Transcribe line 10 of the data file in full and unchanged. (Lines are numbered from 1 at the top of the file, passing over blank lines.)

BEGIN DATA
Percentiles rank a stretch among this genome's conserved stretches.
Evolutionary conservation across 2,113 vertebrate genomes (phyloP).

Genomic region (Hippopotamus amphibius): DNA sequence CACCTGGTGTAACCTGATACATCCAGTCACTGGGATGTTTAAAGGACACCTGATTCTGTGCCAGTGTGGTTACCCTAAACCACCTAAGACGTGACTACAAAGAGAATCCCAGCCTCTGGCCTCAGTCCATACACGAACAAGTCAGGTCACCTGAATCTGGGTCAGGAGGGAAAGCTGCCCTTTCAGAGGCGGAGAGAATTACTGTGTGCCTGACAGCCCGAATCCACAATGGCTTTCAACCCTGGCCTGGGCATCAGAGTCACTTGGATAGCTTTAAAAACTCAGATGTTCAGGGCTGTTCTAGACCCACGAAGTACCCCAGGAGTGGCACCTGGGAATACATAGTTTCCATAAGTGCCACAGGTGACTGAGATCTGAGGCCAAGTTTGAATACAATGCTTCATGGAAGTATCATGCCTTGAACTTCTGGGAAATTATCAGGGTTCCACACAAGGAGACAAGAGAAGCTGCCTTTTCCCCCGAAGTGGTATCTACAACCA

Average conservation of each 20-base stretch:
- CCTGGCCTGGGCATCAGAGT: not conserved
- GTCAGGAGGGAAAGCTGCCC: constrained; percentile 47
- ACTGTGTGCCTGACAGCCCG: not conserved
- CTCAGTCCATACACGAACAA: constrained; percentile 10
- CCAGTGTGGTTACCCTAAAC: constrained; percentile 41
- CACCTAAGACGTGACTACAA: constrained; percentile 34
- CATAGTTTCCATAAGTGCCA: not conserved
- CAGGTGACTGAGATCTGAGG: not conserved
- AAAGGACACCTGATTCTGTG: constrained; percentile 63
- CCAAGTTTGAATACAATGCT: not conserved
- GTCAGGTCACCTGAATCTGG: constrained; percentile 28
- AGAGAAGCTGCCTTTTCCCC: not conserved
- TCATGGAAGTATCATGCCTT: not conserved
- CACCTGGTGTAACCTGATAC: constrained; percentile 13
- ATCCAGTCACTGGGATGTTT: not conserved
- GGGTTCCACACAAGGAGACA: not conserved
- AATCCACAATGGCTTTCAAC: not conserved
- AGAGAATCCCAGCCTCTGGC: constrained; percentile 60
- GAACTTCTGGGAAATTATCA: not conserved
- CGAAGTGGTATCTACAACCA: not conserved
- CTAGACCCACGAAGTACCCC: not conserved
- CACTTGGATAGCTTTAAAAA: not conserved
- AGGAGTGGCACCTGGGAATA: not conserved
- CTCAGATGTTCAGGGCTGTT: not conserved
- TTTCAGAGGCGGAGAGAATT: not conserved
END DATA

- CACCTAAGACGTGACTACAA: constrained; percentile 34